On 31 August 2010, Australia notified its decision to appeal to the Appellate Body certain issues of law covered in the panel report and certain legal interpretations developed by the panel.  On 13 September 2010, New Zealand notified its decision to appeal to the Appellate Body certain issues of law covered in the panel report and certain legal interpretations developed by the panel. On 29 October 2010, the Chairman of the Appellate Body informed the DSB that due to the time required for completion and translation of the report, the Appellate Body would not be able to circulate its report within the 60-day period.  It was estimated that the Appellate Body report would be circulated no later than 29 November 2010.

On 29 November 2010, the Appellate Body report was circulated to Members. Australia appealed the panel's findings under Annex A(1), and Articles 2.2, 5.1, 5.2 and 5.6 of the SPS Agreement.  Australia did not appeal the finding on European canker, nor those related to the panel's selection of experts. New Zealand appealed the panel's findings that the claims under Annex C(1)(a) and Article 8 of the SPS Agreement fell outside the panel's terms of reference, but it did not appeal the findings under Articles 2.3 and 5.5 of the SPS Agreement.

The Appellate Body upheld the panel's finding that the 16 measures at issue, both as a whole and individually, constituted SPS measures within the meaning of Annex A(1) and were covered by the SPS Agreement.  The Appellate Body also upheld the panel's finding that the 16 measures were not based on a proper risk assessment and, accordingly, were inconsistent with Articles 5.1 and 5.2 of the SPS Agreement and that, by implication, those measures were also inconsistent with Article 2.2 of the SPS Agreement.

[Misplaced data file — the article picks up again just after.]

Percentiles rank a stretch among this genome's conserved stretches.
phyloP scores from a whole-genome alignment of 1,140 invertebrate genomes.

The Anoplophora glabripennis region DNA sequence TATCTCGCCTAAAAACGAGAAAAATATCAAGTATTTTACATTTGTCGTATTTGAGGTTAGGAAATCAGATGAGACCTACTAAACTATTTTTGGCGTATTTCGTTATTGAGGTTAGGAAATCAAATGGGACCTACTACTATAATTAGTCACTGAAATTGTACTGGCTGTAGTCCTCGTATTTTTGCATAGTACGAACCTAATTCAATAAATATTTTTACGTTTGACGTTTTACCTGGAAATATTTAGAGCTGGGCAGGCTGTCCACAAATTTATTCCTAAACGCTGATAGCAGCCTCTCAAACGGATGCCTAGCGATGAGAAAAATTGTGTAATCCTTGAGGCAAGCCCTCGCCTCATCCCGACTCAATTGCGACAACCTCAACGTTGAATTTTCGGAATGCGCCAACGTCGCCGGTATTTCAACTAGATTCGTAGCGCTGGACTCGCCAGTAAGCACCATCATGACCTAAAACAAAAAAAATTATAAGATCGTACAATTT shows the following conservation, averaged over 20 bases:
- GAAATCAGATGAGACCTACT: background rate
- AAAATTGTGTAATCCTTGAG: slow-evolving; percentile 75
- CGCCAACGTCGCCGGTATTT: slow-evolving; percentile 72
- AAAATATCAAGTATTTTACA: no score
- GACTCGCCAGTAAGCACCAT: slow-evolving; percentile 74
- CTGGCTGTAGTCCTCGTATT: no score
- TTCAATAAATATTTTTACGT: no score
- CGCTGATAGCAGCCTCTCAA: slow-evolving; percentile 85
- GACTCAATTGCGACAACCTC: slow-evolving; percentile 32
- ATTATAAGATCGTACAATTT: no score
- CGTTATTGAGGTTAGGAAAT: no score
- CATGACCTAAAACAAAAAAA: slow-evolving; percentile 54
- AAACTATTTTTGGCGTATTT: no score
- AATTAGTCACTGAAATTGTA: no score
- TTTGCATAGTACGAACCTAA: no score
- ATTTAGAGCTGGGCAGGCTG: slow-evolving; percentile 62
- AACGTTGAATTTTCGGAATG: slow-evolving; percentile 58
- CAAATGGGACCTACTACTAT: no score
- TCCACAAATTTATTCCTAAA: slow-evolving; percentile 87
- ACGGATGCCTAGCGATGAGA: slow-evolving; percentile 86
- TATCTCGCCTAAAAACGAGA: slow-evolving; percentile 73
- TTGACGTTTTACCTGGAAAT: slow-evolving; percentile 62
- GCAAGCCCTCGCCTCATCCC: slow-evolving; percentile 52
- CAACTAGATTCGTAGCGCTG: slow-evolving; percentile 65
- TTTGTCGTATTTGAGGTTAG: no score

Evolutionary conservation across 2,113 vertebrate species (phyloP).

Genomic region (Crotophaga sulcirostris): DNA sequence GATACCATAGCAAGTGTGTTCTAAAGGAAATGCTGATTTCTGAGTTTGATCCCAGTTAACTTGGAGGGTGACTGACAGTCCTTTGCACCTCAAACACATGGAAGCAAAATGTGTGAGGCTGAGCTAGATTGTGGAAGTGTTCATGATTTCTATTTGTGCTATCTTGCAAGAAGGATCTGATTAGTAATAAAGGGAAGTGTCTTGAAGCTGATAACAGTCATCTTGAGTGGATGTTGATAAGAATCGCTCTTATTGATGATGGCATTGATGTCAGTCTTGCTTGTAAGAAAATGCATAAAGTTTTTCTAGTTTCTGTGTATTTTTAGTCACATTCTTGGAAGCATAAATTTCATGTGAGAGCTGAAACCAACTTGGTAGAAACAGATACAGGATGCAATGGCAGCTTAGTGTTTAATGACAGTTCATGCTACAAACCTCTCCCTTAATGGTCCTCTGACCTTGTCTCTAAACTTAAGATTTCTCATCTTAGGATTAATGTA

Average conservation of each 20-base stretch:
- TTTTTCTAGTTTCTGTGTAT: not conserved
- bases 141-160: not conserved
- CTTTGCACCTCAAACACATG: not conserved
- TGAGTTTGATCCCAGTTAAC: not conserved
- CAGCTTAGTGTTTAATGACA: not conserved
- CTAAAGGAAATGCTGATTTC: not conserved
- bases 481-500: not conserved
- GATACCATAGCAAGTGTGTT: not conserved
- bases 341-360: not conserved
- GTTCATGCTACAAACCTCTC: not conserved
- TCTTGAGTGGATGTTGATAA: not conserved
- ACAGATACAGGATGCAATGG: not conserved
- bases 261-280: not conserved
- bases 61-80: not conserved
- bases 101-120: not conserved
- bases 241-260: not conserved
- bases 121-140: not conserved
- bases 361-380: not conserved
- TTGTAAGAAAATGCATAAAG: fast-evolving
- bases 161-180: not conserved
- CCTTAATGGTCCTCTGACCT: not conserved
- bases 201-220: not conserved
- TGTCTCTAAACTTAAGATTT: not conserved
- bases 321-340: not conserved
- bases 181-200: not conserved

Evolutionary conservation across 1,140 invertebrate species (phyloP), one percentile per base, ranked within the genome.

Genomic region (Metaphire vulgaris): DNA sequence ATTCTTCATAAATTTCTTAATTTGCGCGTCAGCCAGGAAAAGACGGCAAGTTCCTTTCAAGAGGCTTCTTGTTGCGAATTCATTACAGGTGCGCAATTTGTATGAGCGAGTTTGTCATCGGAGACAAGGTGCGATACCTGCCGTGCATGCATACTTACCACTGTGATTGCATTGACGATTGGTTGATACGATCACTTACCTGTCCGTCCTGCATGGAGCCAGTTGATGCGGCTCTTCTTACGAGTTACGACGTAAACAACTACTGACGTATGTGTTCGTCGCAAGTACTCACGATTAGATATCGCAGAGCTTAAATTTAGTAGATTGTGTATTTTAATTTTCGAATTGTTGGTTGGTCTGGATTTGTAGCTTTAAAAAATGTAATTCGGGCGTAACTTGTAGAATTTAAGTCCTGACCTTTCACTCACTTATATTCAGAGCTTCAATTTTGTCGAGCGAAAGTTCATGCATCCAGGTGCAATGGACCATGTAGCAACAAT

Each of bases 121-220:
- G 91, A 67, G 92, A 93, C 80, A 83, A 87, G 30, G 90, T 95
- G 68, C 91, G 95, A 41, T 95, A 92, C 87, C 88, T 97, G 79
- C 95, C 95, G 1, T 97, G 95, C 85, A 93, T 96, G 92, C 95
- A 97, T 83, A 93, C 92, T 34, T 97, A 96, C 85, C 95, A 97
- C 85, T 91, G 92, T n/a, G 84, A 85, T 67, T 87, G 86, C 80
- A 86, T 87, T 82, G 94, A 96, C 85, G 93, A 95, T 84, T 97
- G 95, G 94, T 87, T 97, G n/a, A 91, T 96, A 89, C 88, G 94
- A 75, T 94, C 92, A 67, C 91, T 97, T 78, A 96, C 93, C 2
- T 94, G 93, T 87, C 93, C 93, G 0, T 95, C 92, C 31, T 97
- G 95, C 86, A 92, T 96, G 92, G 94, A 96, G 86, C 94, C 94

The Appellate Body reversed the panel's finding that Australia's measures regarding fire blight and ALCM were inconsistent with Article 5.6 of the SPS Agreement, but it found itself unable to complete the legal analysis as to what level of protection would be achieved by New Zealand's proposed alternative measures for fire blight and ALCM.  Additionally, the Appellate Body reversed the panel's finding that New Zealand's claims of undue delay pursuant to Annex C(1)(a) and Article 8 of the SPS Agreement were outside the panel's terms of reference. The Appellate Body then completed the legal analysis and found that New Zealand had not established that the 16 measures at issue were inconsistent with Australia's obligations under these provisions of the SPS Agreement.

At its meeting on 17 December 2010, the DSB adopted the Appellate Body report and the panel report, as modified by the Appellate Body report.

 

Reasonable period of time

At the DSB meeting on 25 January 2011, Australia informed the DSB that it intended to implement the DSB's recommendations and rulings in a manner that meets its WTO obligations. Australia said it would conduct a review of the existing policy for New Zealand apples for the three pests at issue and that it needed a reasonable period of time to do so.

On 31 January 2011, Australia and New Zealand informed the DSB that they had agreed that the reasonable period of time to implement the DSB's recommendations and rulings shall expire on 17 August 2011.  The agreed period of time for implementation would allow Australia to be in a position to issue import permits for New Zealand apples from that date, based on any conditions that may arise out of the current review.

At the DSB meeting on 2 September 2011, Australia reported that it had adopted the measures necessary to comply with the DSB's recommendations and rulings and that imports of New Zealand apples into Australia had commenced as of 19 August 2011. New Zealand questioned whether Australia had fulled complied with the DSB's recommendations and rulings.  New Zealand noted that efforts continued to be made at both state and Federal levels to change the current measures.  One example was a proposal to introduce a Private Members Bill in the Australian Senate that would prevent the importation of New Zealand apples.  Furthermore, New Zealand noted that some states had indicated that they would seek to prevent the entry of New Zealand apples.  In response, Australia said that its Government opposed the Private Members Bill and would work hard to prevent its passage.  Australia further noted that discussions were on-going with the State Governments to ensure that all SPS measures in Australia are consistent with Australia’s obligations under the SPS Agreement.

On 13 September 2011, New Zealand and Australia informed the DSB of Agreed Procedures under Articles 21 and 22 of the DSU.